As The Inquisitr reported earlier today, the recent Emerson College poll of New Hampshire showed Democratic presidential candidate Andrew Yang beating Donald Trump in a hypothetical head-to-head by eight points. Although Yang is currently sixth in polling average overall with 2.7 percent, the poll shows him faring better against Trump than all of his fellow contenders except for frontrunner Joe Biden, who leads the race with 29.8 percent support.
In response, Yang's supporters, the Yang Gang, have pushed the "YangBeatsTrump" hashtag, which universal basic income (UBI) advocate Scott Santens highlighted broke into the top five Twitter trends in the United States.
Previously, the Yang Gang pushed the "TrumpFearsYang" hashtag as their candidate made an appearance at the New Hampshire Democratic Party Convention. Per The Inquisitr, many of them paired the hashtag with their stories of switching support from Trump to Yang.
Yang's central proposal is a UBI of $1,000 for every American to cushion the purported impending job losses due to automation — primarily in the truck driving, retail, and call center industries — and proposes to pay for his plan in part by taxing the big technology companies posed to gain the most from automation. The 44-year-old entrepreneur suggests that the working class is struggling due to an economy shifting due to this rise in automation — not increases in immigration, as Trump says. His campaign's focus on the working class echoes Trump, although he notes that while Trump was right about the problems facing America, his solutions were wrong.During an interview with The Telegraph, Yang suggested that he is "peeling off Trump supporters" because of Trump's failure to follow through on addressing the problems he identified.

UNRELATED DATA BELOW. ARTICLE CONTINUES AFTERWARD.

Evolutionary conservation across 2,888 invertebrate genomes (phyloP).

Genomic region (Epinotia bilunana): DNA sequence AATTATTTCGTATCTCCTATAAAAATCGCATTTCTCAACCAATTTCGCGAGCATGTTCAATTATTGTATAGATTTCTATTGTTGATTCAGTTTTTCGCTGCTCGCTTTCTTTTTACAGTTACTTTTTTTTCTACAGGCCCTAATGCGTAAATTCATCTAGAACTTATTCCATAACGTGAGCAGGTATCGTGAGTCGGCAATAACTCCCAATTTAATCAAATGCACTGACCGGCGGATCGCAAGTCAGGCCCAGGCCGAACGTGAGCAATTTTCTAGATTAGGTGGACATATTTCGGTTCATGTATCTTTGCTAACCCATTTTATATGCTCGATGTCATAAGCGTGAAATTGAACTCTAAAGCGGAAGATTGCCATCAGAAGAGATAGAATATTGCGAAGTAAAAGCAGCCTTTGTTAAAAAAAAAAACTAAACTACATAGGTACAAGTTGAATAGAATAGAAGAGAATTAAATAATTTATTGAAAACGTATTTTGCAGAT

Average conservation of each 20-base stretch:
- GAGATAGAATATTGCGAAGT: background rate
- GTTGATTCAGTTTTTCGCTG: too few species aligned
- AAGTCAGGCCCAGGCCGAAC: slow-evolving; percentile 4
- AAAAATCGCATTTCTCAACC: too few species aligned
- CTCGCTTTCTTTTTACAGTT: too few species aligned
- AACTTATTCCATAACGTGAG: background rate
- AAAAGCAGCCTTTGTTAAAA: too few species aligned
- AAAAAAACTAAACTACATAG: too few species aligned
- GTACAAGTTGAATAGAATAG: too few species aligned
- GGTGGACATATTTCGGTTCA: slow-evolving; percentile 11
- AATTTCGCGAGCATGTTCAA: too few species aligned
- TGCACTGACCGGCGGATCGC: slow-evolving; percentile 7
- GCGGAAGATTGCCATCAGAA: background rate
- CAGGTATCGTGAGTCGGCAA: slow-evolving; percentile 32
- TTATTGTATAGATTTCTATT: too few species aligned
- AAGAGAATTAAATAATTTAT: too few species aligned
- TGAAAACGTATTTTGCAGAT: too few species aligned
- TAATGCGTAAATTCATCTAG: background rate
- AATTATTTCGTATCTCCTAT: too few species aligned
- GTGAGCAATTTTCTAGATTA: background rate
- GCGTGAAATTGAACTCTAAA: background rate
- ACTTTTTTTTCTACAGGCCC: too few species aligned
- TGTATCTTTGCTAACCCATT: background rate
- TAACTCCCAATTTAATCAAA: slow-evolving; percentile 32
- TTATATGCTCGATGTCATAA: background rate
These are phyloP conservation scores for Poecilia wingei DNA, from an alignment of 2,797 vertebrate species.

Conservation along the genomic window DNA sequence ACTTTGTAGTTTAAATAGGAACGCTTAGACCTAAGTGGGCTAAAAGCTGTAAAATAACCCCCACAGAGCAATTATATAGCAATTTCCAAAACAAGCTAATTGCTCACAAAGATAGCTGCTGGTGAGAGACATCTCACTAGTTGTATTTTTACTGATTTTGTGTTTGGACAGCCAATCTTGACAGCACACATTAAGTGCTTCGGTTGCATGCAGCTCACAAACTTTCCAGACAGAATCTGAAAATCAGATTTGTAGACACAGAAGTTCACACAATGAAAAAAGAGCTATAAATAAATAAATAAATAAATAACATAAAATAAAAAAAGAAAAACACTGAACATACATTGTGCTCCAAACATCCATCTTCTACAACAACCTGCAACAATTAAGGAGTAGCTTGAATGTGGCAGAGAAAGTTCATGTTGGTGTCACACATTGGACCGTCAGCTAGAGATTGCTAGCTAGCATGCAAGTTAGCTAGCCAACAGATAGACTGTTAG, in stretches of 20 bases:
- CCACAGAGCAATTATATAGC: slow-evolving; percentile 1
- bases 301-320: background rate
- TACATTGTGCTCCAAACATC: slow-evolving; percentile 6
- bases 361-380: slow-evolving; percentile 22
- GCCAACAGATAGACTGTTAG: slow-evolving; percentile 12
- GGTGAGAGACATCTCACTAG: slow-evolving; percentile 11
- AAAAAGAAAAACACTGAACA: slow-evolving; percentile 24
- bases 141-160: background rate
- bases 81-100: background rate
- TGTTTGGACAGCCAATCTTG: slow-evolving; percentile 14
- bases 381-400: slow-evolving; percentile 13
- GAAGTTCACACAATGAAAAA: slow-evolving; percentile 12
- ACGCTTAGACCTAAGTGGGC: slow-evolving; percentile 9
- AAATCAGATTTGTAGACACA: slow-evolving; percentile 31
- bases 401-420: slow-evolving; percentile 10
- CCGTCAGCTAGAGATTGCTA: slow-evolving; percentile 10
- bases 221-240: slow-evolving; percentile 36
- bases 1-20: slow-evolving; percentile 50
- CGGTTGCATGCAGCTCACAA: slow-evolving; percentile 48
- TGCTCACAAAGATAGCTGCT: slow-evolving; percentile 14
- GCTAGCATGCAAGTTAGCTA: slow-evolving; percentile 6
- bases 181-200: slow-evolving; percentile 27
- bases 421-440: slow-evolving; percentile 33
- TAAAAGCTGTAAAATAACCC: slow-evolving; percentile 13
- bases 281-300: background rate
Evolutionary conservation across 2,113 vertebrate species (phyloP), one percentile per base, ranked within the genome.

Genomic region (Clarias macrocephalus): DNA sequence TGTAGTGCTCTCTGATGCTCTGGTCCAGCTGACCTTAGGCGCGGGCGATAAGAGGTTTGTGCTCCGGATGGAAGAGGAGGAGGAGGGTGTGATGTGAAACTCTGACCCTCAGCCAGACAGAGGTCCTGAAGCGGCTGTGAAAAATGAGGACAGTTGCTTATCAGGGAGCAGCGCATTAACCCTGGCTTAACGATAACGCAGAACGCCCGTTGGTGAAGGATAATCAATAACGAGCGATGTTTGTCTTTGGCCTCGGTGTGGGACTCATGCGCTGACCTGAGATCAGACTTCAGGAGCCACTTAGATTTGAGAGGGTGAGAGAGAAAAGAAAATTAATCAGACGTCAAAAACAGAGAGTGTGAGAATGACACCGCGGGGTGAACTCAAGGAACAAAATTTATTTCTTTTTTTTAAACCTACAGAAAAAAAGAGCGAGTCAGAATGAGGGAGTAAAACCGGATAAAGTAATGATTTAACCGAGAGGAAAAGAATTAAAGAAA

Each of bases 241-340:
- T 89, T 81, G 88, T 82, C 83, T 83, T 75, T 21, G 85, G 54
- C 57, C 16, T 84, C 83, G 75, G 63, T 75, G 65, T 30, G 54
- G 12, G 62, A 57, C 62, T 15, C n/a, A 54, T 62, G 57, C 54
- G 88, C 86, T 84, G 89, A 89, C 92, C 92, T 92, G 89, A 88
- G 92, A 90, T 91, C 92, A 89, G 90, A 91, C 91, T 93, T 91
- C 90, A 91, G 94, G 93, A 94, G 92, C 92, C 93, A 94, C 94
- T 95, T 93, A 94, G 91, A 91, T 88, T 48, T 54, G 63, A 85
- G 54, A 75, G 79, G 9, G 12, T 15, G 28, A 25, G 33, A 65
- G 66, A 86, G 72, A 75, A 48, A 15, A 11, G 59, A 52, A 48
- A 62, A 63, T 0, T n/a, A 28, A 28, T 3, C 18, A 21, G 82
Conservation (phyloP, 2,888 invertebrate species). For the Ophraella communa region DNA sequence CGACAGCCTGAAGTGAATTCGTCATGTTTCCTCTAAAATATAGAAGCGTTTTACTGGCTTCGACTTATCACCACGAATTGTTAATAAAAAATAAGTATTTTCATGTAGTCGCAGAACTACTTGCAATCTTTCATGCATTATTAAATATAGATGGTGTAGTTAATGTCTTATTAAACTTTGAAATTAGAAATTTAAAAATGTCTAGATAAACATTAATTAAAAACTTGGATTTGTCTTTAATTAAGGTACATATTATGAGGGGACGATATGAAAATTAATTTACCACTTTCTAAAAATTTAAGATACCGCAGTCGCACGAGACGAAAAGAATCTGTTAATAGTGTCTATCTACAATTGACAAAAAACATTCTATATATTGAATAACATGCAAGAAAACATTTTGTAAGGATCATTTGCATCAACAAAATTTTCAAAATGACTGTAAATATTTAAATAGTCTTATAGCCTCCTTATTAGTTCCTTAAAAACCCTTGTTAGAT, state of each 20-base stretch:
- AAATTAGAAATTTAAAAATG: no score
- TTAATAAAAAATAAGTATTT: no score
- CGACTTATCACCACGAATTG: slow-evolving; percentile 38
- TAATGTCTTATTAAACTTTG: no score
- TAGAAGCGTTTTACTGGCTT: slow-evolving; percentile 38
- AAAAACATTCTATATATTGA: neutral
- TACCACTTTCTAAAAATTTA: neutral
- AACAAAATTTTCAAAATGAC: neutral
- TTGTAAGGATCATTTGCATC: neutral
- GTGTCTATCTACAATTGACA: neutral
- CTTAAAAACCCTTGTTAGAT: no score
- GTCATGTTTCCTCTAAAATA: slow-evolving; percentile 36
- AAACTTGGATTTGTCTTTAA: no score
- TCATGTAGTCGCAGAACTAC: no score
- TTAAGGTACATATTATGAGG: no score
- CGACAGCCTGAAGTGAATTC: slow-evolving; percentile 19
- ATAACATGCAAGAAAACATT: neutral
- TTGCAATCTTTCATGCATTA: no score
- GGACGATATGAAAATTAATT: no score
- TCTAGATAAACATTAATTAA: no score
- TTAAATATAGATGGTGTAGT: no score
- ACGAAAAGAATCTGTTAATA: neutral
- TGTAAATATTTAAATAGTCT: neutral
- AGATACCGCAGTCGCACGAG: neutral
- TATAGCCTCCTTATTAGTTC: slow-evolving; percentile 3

"There were many people who voted for Donald Trump because they believed his solutions, but his solutions were garbage and nonsense. They're attracted to me because I'm talking about the same problems. I'm running to solve problems that got Trump elected. It means, if I'm the Democrat nominee, we will win, and most Democrats want a nominee who's going to win."According to Yang, automation may not be here yet, but concerns over it are already affecting the economy.
"People who understand technology know my concerns around automation are coming true as we speak. They see it in real time," he said.As of now, Trump has yet to address Yang's campaign publicly. The serial entrepreneur believes that Trump has remained quiet out of fear, having recently highlighted a comment the president made at a West Virginia rally that the only thing that scares him is an unknown candidate that "comes out of nowhere."